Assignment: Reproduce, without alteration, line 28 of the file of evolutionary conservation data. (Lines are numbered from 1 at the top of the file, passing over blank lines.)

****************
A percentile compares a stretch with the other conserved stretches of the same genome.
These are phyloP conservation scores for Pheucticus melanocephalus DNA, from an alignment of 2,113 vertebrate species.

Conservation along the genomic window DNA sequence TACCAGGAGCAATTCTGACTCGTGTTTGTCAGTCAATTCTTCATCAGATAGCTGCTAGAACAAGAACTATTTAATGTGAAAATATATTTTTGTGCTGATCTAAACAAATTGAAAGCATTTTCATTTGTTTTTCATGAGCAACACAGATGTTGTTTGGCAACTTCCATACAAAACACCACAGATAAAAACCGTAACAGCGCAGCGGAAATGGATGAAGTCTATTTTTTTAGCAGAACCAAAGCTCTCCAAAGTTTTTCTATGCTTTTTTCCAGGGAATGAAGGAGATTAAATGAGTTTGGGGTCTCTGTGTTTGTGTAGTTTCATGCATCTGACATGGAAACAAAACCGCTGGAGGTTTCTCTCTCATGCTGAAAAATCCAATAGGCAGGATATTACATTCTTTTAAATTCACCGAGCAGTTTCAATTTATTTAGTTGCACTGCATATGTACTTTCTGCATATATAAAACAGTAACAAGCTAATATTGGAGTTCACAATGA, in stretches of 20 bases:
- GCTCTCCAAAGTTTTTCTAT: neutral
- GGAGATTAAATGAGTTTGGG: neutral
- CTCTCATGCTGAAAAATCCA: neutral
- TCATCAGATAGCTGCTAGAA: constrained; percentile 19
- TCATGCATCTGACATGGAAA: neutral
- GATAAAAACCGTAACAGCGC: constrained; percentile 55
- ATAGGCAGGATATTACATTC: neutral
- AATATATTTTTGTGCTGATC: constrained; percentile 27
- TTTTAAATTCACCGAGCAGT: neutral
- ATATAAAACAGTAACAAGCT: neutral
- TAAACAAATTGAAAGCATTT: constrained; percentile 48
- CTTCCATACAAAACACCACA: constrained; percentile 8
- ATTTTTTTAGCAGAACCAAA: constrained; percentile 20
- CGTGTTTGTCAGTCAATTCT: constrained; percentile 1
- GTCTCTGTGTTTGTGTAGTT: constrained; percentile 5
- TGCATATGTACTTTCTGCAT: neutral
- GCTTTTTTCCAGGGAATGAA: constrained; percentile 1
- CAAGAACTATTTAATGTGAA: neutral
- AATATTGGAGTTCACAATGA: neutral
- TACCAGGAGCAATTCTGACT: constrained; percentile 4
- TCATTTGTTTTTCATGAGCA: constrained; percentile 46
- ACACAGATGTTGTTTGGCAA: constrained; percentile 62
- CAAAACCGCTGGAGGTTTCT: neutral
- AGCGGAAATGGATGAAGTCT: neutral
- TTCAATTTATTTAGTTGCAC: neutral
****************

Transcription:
- TTCAATTTATTTAGTTGCAC: neutral